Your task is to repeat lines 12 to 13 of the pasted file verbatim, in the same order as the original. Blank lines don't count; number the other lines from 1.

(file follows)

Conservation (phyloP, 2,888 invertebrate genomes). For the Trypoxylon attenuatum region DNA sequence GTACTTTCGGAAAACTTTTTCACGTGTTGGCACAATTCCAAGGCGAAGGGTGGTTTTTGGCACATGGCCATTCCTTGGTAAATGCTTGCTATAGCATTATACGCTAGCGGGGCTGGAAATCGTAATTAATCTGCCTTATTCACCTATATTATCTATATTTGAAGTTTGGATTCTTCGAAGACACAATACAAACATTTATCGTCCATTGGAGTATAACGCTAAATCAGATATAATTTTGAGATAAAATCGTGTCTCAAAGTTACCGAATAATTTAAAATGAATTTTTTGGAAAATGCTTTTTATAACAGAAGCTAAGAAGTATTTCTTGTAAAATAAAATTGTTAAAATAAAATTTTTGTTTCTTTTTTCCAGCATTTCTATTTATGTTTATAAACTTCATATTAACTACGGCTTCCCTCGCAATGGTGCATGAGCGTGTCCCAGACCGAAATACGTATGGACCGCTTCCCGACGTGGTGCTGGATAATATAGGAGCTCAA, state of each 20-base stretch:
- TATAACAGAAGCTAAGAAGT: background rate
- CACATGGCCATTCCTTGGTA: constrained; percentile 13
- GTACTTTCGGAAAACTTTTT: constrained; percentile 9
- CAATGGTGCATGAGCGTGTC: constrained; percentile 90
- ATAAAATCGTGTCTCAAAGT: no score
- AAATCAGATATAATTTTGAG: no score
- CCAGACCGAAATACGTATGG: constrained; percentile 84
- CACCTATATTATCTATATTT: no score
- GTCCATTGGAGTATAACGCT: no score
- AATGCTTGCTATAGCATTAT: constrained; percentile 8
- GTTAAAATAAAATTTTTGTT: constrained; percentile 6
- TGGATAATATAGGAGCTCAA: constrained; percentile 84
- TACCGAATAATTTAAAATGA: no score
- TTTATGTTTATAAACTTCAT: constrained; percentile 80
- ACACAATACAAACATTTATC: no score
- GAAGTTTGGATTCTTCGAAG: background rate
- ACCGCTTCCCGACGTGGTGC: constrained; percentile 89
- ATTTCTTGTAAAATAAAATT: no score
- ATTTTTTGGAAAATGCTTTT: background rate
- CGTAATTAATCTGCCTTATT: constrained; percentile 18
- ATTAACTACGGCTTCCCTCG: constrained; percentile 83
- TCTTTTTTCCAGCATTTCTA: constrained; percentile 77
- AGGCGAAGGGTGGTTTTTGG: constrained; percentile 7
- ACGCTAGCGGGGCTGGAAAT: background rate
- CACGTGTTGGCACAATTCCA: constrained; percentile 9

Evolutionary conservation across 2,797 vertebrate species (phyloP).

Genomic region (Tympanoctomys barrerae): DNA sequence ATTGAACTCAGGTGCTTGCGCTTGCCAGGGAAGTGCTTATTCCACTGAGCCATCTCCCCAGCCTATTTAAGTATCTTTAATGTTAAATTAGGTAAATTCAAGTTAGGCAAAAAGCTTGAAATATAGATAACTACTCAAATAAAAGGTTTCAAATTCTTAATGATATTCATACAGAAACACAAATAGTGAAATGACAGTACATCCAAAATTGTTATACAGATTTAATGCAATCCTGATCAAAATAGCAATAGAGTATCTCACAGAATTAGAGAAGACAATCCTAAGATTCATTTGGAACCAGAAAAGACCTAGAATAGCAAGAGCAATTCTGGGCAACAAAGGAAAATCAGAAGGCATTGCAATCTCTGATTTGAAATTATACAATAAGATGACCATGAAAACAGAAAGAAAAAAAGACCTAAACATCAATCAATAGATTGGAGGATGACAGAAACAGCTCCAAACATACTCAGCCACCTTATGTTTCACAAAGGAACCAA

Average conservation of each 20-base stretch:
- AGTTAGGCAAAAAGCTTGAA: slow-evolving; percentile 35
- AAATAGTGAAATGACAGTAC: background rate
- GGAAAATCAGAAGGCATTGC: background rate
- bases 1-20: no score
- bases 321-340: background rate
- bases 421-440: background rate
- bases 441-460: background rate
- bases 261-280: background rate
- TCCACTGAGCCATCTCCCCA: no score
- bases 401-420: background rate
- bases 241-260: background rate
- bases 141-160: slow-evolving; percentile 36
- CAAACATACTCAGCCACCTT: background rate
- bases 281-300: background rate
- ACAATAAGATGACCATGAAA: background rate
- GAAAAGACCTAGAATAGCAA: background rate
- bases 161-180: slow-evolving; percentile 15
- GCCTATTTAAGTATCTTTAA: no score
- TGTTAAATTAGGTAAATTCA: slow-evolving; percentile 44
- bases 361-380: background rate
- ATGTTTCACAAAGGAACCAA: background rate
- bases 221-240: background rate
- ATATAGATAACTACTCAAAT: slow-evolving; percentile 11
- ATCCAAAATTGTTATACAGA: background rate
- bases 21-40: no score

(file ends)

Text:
- GTTAAAATAAAATTTTTGTT: constrained; percentile 6
- TGGATAATATAGGAGCTCAA: constrained; percentile 84